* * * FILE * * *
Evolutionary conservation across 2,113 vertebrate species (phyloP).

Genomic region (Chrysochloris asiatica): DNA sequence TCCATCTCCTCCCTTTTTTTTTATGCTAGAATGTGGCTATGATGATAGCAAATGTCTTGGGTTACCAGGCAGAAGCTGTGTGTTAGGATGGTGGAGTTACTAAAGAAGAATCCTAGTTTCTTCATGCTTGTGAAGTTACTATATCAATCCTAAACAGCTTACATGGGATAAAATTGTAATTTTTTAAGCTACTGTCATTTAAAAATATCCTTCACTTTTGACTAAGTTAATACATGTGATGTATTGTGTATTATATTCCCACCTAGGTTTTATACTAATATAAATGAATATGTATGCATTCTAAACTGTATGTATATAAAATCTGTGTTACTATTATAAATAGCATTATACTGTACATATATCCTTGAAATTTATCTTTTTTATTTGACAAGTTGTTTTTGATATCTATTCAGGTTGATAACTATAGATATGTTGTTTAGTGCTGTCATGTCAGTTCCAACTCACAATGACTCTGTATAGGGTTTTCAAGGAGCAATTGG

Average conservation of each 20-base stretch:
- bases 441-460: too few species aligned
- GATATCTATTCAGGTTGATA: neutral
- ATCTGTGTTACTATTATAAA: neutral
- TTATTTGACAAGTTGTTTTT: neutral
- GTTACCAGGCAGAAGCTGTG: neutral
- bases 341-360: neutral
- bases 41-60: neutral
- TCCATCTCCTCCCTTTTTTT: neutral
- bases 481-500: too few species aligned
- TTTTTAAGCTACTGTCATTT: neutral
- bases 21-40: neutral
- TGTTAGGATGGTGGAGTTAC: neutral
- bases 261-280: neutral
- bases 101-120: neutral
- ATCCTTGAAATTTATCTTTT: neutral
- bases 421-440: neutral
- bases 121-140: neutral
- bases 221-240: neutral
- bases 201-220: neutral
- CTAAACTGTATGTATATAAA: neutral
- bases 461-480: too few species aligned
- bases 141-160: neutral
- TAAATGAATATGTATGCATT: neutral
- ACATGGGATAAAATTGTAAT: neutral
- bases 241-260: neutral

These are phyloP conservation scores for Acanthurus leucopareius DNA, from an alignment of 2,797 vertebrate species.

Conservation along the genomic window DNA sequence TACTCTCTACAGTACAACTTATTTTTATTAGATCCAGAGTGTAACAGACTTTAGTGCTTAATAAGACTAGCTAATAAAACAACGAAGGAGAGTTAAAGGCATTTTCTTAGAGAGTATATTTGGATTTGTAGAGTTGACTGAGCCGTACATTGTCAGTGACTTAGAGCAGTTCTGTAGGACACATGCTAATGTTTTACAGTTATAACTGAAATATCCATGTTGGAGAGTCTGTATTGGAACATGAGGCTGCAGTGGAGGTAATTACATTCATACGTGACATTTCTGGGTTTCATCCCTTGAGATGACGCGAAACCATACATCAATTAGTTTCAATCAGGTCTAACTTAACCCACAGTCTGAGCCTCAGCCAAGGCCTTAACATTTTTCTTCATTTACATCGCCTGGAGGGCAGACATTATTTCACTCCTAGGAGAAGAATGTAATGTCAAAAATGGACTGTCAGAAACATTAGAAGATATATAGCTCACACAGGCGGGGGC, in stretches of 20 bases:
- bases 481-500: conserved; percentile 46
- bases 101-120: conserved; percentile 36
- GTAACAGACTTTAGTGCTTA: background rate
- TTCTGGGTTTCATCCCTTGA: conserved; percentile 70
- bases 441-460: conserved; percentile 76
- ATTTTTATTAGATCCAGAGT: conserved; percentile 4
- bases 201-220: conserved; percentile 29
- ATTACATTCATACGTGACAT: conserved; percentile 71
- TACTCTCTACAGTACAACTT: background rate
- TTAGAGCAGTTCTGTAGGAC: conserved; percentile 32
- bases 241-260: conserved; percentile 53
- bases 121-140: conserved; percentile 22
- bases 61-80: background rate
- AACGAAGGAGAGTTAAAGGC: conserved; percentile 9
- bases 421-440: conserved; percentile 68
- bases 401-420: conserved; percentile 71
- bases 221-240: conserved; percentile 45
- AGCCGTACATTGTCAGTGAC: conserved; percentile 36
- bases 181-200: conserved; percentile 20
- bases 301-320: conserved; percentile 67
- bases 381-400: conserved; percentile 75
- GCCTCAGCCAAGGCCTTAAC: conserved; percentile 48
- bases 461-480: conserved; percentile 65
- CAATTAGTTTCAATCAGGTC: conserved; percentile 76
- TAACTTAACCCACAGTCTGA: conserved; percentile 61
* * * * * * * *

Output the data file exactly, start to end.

Evolutionary conservation across 2,113 vertebrate species (phyloP).

Genomic region (Chrysochloris asiatica): DNA sequence TCCATCTCCTCCCTTTTTTTTTATGCTAGAATGTGGCTATGATGATAGCAAATGTCTTGGGTTACCAGGCAGAAGCTGTGTGTTAGGATGGTGGAGTTACTAAAGAAGAATCCTAGTTTCTTCATGCTTGTGAAGTTACTATATCAATCCTAAACAGCTTACATGGGATAAAATTGTAATTTTTTAAGCTACTGTCATTTAAAAATATCCTTCACTTTTGACTAAGTTAATACATGTGATGTATTGTGTATTATATTCCCACCTAGGTTTTATACTAATATAAATGAATATGTATGCATTCTAAACTGTATGTATATAAAATCTGTGTTACTATTATAAATAGCATTATACTGTACATATATCCTTGAAATTTATCTTTTTTATTTGACAAGTTGTTTTTGATATCTATTCAGGTTGATAACTATAGATATGTTGTTTAGTGCTGTCATGTCAGTTCCAACTCACAATGACTCTGTATAGGGTTTTCAAGGAGCAATTGG

Average conservation of each 20-base stretch:
- bases 441-460: too few species aligned
- GATATCTATTCAGGTTGATA: neutral
- ATCTGTGTTACTATTATAAA: neutral
- TTATTTGACAAGTTGTTTTT: neutral
- GTTACCAGGCAGAAGCTGTG: neutral
- bases 341-360: neutral
- bases 41-60: neutral
- TCCATCTCCTCCCTTTTTTT: neutral
- bases 481-500: too few species aligned
- TTTTTAAGCTACTGTCATTT: neutral
- bases 21-40: neutral
- TGTTAGGATGGTGGAGTTAC: neutral
- bases 261-280: neutral
- bases 101-120: neutral
- ATCCTTGAAATTTATCTTTT: neutral
- bases 421-440: neutral
- bases 121-140: neutral
- bases 221-240: neutral
- bases 201-220: neutral
- CTAAACTGTATGTATATAAA: neutral
- bases 461-480: too few species aligned
- bases 141-160: neutral
- TAAATGAATATGTATGCATT: neutral
- ACATGGGATAAAATTGTAAT: neutral
- bases 241-260: neutral

These are phyloP conservation scores for Acanthurus leucopareius DNA, from an alignment of 2,797 vertebrate species.

Conservation along the genomic window DNA sequence TACTCTCTACAGTACAACTTATTTTTATTAGATCCAGAGTGTAACAGACTTTAGTGCTTAATAAGACTAGCTAATAAAACAACGAAGGAGAGTTAAAGGCATTTTCTTAGAGAGTATATTTGGATTTGTAGAGTTGACTGAGCCGTACATTGTCAGTGACTTAGAGCAGTTCTGTAGGACACATGCTAATGTTTTACAGTTATAACTGAAATATCCATGTTGGAGAGTCTGTATTGGAACATGAGGCTGCAGTGGAGGTAATTACATTCATACGTGACATTTCTGGGTTTCATCCCTTGAGATGACGCGAAACCATACATCAATTAGTTTCAATCAGGTCTAACTTAACCCACAGTCTGAGCCTCAGCCAAGGCCTTAACATTTTTCTTCATTTACATCGCCTGGAGGGCAGACATTATTTCACTCCTAGGAGAAGAATGTAATGTCAAAAATGGACTGTCAGAAACATTAGAAGATATATAGCTCACACAGGCGGGGGC, in stretches of 20 bases:
- bases 481-500: conserved; percentile 46
- bases 101-120: conserved; percentile 36
- GTAACAGACTTTAGTGCTTA: background rate
- TTCTGGGTTTCATCCCTTGA: conserved; percentile 70
- bases 441-460: conserved; percentile 76
- ATTTTTATTAGATCCAGAGT: conserved; percentile 4
- bases 201-220: conserved; percentile 29
- ATTACATTCATACGTGACAT: conserved; percentile 71
- TACTCTCTACAGTACAACTT: background rate
- TTAGAGCAGTTCTGTAGGAC: conserved; percentile 32
- bases 241-260: conserved; percentile 53
- bases 121-140: conserved; percentile 22
- bases 61-80: background rate
- AACGAAGGAGAGTTAAAGGC: conserved; percentile 9
- bases 421-440: conserved; percentile 68
- bases 401-420: conserved; percentile 71
- bases 221-240: conserved; percentile 45
- AGCCGTACATTGTCAGTGAC: conserved; percentile 36
- bases 181-200: conserved; percentile 20
- bases 301-320: conserved; percentile 67
- bases 381-400: conserved; percentile 75
- GCCTCAGCCAAGGCCTTAAC: conserved; percentile 48
- bases 461-480: conserved; percentile 65
- CAATTAGTTTCAATCAGGTC: conserved; percentile 76
- TAACTTAACCCACAGTCTGA: conserved; percentile 61